So asked why I was at the emergency. Then proceeded to diagnose my problems. Like the previous doctor she was unsure if what I had was bacteria or viral. So she wanted me to take some tests. First a blood test, then an xray of my abdomen. First up was taking blood. It is amazing how quickly blood leaves your body when a needle is connected to your vein. I fill two vials of blood, and am then told by the nurse to go to the xray department. I arrive. Put my form in the holder. Knock on the door. Wait. I get called into a dressing room, where the radiologist tells me in French what to do. I tell him I don’t speak French. He says to me, “This is Montreal, we speak French here. I suggest you learn.”. He then goes over what I need to do.
I have my abdomen xrayed. “Don’t breath… … Breath.”. “Don’t breath… … Breath”. OK Mr Klopp you are done.
I make my way back to the nurses reception. She tells me that I need to wait for my blood test results to come back before the doctor will be able to discuss further. Back to the waiting room I go. It is a little past midnight now. My brother looks tired. There is only so long a person can wait in a emergency waiting room and be able to keep their spirits up. He was trooping it out for me.
It is now past 1am and I haven’t been called back. I go back in and find the doctor. She tells me she hasn’t gotten back the results yet, and is wondering why. I think I am her last patient. She calls the lab. Looks like they forgot to send my results back to them. They post them up on my file. The doctor looks over my blood work and xrays then takes me back to the examining room.
My blood work looks find. Xrays look normal for someone with diarrhea. To know what I have they need to take a stool sample. However stool samples take 5 days minimum to process. She leaves the room. Comes back. Then leaves again. She says if I can get a stool sample to her now, or in the morning she might be able to have it processed before I leave. Great. I go to the bathroom, and fill the vials for the doctor. That is one problem I don’t have.
She says she can’t guarantee the results will be back, however wants me to book an appointment with a followup doctor for Friday. She gives me a number to call, and tells me to insist on an appointment. She then disappears with no further advice. We go home, and are in bed sometime after 2am.
Wednesday morning I call the number I am suppose to call. Apparently they are suppose to open at 8:30am. I get an pre-recorded message in French. I hand the phone to Youki. The office is closed today. Great.
Thursday up early again. Call at 8:30am. New message. “Our offices are open from 8:30am to 12pm, please call back again” it said in French. Humm. I proceed to call back every 5 minutes or so. Same message. Sometime after 10am the message changes. I pass the phone to my nephew. He says it has something to do with cards or something. I call again. Same message. This time I hang on the phone a minute… I am put on hold. Bingo. I talk to the receptionist, she books me in for Friday morning at 8:45am. I am set.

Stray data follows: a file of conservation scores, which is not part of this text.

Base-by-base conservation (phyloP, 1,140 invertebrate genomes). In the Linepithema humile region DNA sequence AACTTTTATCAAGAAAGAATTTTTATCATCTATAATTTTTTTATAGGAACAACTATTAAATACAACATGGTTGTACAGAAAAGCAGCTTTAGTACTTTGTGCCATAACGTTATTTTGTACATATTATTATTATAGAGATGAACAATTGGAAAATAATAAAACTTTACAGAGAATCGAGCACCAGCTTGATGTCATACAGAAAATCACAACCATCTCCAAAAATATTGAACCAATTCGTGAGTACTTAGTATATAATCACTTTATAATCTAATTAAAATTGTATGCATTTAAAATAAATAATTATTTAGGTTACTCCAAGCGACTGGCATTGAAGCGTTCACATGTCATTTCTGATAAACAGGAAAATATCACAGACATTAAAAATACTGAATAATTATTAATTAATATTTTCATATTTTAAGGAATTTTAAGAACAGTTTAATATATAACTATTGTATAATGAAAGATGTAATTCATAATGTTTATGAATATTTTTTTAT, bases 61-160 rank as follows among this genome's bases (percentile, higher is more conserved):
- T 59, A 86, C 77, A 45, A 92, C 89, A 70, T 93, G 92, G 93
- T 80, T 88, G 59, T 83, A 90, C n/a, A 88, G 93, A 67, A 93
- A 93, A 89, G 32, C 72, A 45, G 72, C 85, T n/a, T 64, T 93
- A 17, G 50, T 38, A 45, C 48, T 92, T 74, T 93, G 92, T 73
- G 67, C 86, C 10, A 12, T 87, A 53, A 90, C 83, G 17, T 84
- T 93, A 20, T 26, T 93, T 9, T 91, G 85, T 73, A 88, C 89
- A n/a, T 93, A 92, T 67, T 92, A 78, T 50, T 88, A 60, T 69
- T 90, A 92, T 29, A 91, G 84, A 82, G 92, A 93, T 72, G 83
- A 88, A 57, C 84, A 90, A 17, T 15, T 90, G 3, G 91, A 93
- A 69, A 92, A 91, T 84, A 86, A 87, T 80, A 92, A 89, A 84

I get to the hospital I wonder how long I will have to wait despite my appointment. To my surprise I am immediately placed in an examination room. The doctor shows up 5 minutes later. “Why are you here?”, he asks. He say I was told to book the appointment because I am suppose to fly on Saturday to Europe. I inquire on my stool samples. He laughs. Those take at least a week he says. Damn. What do I do?
He looks over my file, then looks puzzled at me and asks, “Why haven’t you medicated yourself yet?”
How could I? Medication requires prescriptions, prescriptions come from doctors. The doctors have simply passed me around.
“You leave for Europe in a day and you haven’t medicated yourself”, he says again as he shakes his head. He looks over my file again. Viruses usually last 1-2 days tops. Since you no longer have a fever, and this is your 6th day of diarrhea, this looks bacterial he concludes. He writes me a prescription for an anti-biotic called Cipro, and sends me on my way.
I get home with my new drugs. I pop my first pill. Within 30 minutes of taking it I am already feeling better. The pain in my abdomen is now gone, I have a new sense of appetite, and a smallest sense of hope enters into me. Despite my new found medication I decide to change my flight to Monday. I have to rebook my train trip from Frankfurt to Berlin, and update my booking at the hostel. The costs involved will be worth having a few extra days to recover before having to fly.
So this is where I stand now. It is Sunday morning. I just took my second to last pill. I am feeling a great deal better. The last week has been an adventure and a severe test of patience. Now I am just looking forward to regain my strength, so that I can fully enjoy my time in Europe.